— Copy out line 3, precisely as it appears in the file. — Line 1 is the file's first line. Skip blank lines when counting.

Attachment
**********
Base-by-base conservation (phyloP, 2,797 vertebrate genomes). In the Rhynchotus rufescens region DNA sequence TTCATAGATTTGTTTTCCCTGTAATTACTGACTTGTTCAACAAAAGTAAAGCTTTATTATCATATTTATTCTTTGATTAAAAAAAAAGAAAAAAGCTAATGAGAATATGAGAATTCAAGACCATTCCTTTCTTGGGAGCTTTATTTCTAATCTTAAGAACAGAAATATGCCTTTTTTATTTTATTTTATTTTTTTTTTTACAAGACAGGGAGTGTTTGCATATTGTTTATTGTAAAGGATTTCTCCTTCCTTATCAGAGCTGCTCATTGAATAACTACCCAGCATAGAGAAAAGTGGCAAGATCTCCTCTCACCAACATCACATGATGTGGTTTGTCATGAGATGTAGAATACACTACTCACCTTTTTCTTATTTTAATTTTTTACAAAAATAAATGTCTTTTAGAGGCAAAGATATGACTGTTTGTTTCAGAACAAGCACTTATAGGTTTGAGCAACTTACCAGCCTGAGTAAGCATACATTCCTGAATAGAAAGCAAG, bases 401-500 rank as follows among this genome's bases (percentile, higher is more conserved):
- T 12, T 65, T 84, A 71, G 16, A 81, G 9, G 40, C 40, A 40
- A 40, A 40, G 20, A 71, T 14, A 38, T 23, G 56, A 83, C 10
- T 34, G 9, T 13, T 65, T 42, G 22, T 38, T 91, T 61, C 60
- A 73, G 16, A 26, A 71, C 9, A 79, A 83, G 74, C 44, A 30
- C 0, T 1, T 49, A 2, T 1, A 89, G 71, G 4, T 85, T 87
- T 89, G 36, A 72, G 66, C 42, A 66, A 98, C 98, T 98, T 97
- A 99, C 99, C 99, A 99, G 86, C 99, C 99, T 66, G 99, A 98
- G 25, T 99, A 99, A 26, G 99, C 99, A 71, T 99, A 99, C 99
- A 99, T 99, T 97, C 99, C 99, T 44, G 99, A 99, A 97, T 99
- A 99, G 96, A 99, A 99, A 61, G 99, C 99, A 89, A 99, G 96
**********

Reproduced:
- A 40, A 40, G 20, A 71, T 14, A 38, T 23, G 56, A 83, C 10